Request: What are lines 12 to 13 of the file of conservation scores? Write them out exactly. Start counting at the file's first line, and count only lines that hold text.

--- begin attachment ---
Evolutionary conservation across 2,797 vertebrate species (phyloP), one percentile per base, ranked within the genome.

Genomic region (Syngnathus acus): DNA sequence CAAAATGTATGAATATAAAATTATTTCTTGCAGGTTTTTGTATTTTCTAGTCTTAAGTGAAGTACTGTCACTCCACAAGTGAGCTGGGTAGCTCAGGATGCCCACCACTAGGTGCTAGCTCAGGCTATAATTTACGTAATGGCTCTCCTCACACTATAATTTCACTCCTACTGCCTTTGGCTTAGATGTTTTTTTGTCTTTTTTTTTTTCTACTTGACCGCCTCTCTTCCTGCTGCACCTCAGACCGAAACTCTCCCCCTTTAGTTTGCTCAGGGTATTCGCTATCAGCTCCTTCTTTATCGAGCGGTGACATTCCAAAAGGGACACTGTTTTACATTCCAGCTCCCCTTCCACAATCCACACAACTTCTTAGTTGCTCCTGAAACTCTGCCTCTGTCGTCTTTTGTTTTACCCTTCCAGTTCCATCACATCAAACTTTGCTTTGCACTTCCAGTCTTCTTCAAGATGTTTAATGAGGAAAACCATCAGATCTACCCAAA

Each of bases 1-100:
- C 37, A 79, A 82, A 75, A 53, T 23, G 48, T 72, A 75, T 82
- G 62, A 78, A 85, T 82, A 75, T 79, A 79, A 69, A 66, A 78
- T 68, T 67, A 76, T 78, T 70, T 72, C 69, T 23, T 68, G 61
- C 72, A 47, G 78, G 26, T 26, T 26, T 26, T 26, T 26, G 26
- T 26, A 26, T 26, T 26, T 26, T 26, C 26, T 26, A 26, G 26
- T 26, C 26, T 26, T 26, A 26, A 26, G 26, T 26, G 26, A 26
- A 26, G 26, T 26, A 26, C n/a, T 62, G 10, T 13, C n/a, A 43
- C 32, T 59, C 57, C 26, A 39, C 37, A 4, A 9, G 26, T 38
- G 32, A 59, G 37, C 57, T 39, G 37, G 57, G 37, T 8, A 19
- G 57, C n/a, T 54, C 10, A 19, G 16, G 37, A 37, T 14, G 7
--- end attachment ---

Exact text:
- G 32, A 59, G 37, C 57, T 39, G 37, G 57, G 37, T 8, A 19
- G 57, C n/a, T 54, C 10, A 19, G 16, G 37, A 37, T 14, G 7